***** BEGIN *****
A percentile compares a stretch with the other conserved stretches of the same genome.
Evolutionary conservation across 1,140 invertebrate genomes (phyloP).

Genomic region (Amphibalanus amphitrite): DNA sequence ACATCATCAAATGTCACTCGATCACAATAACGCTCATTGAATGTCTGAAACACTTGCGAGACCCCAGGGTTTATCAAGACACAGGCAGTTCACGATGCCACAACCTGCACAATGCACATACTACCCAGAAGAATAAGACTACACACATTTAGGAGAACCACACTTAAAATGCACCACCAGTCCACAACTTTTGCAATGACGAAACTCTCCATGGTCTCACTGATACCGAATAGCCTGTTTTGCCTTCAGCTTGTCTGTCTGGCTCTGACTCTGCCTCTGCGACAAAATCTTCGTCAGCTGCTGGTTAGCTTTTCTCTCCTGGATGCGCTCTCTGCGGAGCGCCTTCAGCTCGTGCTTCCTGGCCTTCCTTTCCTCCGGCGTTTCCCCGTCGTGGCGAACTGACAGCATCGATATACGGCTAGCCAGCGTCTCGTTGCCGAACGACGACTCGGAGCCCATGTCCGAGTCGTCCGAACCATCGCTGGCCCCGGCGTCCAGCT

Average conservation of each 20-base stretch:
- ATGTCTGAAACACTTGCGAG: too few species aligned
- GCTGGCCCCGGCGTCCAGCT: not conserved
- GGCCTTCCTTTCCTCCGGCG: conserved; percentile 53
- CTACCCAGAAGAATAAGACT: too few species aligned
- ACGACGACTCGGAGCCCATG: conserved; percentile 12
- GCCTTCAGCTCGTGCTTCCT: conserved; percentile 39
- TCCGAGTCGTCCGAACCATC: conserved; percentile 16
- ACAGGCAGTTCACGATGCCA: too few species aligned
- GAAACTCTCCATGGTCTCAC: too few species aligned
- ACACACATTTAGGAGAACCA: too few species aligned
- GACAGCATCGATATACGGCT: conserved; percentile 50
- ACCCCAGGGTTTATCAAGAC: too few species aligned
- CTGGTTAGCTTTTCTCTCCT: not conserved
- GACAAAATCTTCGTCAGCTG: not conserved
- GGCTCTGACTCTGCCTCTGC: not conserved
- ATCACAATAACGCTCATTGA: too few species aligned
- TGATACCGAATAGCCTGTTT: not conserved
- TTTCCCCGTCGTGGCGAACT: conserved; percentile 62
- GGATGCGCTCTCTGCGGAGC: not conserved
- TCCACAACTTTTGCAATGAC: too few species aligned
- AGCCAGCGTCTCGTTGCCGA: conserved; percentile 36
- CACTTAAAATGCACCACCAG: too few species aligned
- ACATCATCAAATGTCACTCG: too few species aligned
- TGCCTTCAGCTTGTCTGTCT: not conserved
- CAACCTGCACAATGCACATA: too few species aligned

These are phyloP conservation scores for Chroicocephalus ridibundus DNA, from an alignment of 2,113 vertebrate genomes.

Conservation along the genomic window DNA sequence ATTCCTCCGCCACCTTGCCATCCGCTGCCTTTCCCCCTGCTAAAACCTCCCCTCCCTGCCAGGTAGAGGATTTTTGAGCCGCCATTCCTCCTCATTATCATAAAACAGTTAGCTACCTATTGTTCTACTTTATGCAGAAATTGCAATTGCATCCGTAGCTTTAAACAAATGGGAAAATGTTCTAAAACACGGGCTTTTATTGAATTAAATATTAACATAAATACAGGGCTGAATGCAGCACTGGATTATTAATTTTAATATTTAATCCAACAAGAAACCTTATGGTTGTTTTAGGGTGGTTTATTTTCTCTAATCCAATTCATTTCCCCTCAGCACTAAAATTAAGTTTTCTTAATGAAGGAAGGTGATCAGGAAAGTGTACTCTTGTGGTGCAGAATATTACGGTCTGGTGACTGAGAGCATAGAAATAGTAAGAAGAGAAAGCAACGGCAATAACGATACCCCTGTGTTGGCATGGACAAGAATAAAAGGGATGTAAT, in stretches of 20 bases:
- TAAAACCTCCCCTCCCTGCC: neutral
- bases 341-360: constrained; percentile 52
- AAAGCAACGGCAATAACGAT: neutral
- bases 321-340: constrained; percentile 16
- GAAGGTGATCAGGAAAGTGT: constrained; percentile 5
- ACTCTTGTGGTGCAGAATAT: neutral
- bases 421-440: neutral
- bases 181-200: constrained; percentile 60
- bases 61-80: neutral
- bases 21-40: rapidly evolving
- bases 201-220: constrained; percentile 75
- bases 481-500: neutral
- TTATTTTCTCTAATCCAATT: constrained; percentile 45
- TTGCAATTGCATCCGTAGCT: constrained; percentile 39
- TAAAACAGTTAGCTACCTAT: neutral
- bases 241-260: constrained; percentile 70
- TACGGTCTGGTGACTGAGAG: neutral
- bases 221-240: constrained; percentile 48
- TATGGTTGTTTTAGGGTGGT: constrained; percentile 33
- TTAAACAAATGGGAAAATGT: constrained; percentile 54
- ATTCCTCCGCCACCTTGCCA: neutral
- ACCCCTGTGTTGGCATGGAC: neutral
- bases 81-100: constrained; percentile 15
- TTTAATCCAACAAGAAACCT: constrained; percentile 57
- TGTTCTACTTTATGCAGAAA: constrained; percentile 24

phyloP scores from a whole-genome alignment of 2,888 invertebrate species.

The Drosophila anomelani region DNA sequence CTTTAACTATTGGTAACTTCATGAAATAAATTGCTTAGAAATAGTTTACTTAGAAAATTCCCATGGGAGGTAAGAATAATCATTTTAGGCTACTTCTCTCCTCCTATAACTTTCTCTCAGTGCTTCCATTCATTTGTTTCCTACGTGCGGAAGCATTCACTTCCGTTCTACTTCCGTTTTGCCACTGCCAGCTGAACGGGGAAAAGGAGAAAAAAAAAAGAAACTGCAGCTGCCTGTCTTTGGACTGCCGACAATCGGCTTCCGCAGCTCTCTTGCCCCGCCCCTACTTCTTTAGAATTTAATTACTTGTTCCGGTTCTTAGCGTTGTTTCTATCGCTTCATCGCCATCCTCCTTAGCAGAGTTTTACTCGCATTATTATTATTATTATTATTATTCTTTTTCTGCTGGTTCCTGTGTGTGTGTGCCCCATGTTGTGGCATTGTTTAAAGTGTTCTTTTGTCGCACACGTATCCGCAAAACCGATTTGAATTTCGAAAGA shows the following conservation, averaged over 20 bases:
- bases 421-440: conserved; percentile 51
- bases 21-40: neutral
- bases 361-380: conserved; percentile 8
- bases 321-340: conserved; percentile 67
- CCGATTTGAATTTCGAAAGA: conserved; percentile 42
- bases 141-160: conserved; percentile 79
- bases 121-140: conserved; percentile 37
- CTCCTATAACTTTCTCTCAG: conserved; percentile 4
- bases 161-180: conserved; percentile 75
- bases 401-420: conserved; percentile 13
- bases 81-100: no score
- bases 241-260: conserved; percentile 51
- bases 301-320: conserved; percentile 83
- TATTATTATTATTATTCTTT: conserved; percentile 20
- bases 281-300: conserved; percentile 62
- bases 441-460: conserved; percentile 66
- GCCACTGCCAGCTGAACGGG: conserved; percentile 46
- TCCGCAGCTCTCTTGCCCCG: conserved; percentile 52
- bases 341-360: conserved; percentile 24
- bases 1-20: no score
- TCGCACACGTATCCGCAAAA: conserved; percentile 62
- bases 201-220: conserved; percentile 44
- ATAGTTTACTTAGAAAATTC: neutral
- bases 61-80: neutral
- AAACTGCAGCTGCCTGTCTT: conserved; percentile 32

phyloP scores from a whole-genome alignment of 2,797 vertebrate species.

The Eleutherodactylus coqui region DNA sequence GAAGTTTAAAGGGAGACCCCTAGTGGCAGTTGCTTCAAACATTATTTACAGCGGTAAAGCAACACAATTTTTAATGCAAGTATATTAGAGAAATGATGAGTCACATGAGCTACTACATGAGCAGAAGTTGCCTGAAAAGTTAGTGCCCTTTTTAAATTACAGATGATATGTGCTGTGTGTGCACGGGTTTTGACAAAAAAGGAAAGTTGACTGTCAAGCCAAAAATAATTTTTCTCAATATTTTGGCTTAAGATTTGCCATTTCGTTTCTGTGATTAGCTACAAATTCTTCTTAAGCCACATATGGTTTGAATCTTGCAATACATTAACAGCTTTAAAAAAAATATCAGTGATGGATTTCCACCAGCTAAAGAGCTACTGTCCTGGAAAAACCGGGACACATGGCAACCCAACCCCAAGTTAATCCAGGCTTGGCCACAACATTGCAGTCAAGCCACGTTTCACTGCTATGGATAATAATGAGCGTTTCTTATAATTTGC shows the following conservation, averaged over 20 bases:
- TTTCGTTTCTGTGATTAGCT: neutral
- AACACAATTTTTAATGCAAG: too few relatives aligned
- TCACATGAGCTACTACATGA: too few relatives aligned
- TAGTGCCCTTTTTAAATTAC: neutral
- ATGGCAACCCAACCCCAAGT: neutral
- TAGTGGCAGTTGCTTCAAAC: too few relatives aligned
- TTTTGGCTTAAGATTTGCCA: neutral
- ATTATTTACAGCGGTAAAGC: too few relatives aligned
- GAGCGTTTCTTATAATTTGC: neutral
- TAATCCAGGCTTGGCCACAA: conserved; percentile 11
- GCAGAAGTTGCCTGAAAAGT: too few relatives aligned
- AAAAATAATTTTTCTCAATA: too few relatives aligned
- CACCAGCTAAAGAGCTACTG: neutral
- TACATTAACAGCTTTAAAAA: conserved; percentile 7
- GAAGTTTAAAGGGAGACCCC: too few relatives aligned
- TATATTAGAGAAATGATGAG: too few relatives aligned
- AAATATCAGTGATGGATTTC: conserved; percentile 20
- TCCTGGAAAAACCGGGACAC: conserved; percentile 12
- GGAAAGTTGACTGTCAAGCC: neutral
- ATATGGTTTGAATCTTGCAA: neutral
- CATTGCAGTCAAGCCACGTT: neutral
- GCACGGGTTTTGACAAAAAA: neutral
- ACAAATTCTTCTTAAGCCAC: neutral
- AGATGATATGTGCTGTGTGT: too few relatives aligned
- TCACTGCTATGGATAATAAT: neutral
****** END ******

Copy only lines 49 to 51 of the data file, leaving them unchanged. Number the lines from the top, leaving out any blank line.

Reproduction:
- bases 221-240: constrained; percentile 48
- TATGGTTGTTTTAGGGTGGT: constrained; percentile 33
- TTAAACAAATGGGAAAATGT: constrained; percentile 54